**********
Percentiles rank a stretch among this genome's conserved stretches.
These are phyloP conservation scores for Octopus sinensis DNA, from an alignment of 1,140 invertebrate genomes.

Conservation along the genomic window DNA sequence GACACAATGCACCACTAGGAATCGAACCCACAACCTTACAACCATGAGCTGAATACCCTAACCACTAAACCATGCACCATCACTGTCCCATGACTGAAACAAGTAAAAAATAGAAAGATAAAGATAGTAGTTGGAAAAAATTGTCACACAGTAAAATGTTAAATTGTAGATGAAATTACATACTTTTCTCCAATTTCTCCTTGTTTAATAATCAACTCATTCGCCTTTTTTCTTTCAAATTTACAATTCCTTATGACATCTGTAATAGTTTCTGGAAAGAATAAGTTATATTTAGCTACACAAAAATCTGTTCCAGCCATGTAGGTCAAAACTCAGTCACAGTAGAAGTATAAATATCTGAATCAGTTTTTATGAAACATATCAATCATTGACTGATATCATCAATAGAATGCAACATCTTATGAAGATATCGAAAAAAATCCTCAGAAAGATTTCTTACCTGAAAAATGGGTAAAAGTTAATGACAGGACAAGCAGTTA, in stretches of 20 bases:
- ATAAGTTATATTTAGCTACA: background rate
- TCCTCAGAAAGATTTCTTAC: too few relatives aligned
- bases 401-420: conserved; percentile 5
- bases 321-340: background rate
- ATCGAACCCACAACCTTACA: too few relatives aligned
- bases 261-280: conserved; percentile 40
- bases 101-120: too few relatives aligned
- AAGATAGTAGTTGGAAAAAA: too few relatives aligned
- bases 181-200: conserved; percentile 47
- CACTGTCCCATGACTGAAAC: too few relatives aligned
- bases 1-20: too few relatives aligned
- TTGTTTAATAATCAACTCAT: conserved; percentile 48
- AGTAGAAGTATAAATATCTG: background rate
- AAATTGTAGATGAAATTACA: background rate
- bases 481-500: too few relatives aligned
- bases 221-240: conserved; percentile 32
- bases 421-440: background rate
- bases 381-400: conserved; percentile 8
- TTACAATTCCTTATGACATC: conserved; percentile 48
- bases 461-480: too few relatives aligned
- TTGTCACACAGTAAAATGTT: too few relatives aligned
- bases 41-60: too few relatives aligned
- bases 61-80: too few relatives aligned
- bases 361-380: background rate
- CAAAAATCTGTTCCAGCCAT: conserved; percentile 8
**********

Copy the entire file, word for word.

Percentiles rank a stretch among this genome's conserved stretches.
These are phyloP conservation scores for Octopus sinensis DNA, from an alignment of 1,140 invertebrate genomes.

Conservation along the genomic window DNA sequence GACACAATGCACCACTAGGAATCGAACCCACAACCTTACAACCATGAGCTGAATACCCTAACCACTAAACCATGCACCATCACTGTCCCATGACTGAAACAAGTAAAAAATAGAAAGATAAAGATAGTAGTTGGAAAAAATTGTCACACAGTAAAATGTTAAATTGTAGATGAAATTACATACTTTTCTCCAATTTCTCCTTGTTTAATAATCAACTCATTCGCCTTTTTTCTTTCAAATTTACAATTCCTTATGACATCTGTAATAGTTTCTGGAAAGAATAAGTTATATTTAGCTACACAAAAATCTGTTCCAGCCATGTAGGTCAAAACTCAGTCACAGTAGAAGTATAAATATCTGAATCAGTTTTTATGAAACATATCAATCATTGACTGATATCATCAATAGAATGCAACATCTTATGAAGATATCGAAAAAAATCCTCAGAAAGATTTCTTACCTGAAAAATGGGTAAAAGTTAATGACAGGACAAGCAGTTA, in stretches of 20 bases:
- ATAAGTTATATTTAGCTACA: background rate
- TCCTCAGAAAGATTTCTTAC: too few relatives aligned
- bases 401-420: conserved; percentile 5
- bases 321-340: background rate
- ATCGAACCCACAACCTTACA: too few relatives aligned
- bases 261-280: conserved; percentile 40
- bases 101-120: too few relatives aligned
- AAGATAGTAGTTGGAAAAAA: too few relatives aligned
- bases 181-200: conserved; percentile 47
- CACTGTCCCATGACTGAAAC: too few relatives aligned
- bases 1-20: too few relatives aligned
- TTGTTTAATAATCAACTCAT: conserved; percentile 48
- AGTAGAAGTATAAATATCTG: background rate
- AAATTGTAGATGAAATTACA: background rate
- bases 481-500: too few relatives aligned
- bases 221-240: conserved; percentile 32
- bases 421-440: background rate
- bases 381-400: conserved; percentile 8
- TTACAATTCCTTATGACATC: conserved; percentile 48
- bases 461-480: too few relatives aligned
- TTGTCACACAGTAAAATGTT: too few relatives aligned
- bases 41-60: too few relatives aligned
- bases 61-80: too few relatives aligned
- bases 361-380: background rate
- CAAAAATCTGTTCCAGCCAT: conserved; percentile 8